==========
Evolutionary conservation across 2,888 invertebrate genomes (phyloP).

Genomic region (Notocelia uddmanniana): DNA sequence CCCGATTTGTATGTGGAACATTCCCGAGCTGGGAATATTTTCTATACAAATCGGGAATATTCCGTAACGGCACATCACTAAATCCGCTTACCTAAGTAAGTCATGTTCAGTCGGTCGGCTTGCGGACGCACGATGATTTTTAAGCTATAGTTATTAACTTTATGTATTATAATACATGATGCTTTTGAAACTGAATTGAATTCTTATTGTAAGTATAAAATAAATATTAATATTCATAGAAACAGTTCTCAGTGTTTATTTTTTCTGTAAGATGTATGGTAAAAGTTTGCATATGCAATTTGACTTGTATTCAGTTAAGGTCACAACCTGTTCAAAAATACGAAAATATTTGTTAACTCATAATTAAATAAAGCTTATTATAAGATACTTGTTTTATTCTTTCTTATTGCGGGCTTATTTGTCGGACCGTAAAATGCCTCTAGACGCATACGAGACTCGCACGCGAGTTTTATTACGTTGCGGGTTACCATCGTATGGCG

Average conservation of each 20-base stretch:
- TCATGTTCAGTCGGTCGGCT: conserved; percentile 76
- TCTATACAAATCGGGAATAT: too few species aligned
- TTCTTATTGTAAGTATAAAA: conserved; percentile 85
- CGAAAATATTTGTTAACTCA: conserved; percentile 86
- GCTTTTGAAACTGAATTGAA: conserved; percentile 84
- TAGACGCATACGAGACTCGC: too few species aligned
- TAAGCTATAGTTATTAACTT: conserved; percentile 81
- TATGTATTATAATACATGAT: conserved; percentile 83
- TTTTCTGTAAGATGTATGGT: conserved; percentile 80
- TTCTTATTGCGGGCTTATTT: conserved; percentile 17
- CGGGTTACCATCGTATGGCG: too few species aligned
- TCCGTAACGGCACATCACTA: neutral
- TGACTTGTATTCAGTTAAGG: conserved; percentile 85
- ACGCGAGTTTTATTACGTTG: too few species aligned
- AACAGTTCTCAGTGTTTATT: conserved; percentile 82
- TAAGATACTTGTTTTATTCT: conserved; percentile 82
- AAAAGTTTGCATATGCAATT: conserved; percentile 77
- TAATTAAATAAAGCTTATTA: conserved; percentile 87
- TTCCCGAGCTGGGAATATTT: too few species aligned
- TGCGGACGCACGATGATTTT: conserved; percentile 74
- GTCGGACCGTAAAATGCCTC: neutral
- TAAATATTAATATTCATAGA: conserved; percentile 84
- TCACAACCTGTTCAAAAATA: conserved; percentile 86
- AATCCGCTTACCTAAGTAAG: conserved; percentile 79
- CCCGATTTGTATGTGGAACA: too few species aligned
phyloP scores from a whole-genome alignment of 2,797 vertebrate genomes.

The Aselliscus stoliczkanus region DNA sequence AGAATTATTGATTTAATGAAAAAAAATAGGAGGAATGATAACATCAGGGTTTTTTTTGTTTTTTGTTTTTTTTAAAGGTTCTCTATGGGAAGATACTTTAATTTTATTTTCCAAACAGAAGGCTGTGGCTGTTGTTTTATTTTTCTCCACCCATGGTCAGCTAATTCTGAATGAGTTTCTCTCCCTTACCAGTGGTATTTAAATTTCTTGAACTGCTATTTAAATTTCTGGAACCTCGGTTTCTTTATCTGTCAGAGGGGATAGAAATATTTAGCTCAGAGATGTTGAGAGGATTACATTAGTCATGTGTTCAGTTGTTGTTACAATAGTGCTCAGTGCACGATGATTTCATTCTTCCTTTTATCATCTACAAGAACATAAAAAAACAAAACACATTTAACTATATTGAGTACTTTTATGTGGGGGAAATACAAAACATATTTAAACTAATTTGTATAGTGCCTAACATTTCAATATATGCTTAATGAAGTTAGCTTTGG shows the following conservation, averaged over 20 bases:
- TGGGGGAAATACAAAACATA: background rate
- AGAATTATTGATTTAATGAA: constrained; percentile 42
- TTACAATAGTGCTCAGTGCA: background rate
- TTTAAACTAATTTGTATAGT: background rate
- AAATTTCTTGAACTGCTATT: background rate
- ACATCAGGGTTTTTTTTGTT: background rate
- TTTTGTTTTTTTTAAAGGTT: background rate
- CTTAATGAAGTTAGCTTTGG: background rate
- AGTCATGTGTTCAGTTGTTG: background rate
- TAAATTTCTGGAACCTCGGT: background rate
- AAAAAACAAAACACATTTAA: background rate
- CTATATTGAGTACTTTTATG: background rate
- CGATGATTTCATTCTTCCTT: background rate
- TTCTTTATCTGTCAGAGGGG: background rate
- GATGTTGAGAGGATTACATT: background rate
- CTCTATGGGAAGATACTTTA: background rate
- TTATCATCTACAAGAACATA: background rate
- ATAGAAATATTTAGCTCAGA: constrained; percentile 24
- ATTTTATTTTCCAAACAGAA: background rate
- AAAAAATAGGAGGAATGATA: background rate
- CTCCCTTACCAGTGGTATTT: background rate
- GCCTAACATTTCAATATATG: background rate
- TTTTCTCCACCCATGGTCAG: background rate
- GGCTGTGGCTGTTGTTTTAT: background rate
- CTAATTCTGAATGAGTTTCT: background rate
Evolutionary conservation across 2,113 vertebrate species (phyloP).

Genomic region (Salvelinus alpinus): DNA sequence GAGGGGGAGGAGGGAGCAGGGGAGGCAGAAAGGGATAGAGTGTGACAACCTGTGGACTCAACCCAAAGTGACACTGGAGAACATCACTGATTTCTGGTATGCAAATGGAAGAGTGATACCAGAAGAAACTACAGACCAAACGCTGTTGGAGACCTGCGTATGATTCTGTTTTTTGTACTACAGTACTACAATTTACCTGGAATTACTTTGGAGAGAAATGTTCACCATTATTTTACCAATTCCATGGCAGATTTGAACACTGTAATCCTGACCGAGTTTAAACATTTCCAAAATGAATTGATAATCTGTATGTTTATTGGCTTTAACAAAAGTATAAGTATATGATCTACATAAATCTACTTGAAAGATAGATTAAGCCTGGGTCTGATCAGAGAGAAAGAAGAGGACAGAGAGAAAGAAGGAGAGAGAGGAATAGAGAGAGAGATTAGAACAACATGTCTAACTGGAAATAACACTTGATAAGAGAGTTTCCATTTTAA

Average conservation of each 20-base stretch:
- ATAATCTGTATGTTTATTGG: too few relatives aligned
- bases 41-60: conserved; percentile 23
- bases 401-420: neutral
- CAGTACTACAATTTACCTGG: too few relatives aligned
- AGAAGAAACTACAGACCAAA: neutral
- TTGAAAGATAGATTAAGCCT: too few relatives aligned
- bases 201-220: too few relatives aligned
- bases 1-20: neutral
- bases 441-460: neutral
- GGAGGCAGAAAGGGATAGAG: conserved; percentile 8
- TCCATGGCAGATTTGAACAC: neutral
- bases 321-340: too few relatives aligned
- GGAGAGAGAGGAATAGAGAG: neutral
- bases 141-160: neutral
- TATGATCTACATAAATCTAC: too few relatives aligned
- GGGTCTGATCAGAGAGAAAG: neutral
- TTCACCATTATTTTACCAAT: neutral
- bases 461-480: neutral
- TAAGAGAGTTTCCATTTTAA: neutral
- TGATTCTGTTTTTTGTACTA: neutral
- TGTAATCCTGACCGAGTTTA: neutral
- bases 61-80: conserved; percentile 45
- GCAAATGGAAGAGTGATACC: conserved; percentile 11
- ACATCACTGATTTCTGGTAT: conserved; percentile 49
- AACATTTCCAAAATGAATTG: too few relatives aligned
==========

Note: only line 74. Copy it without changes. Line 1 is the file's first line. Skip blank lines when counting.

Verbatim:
- GGGTCTGATCAGAGAGAAAG: neutral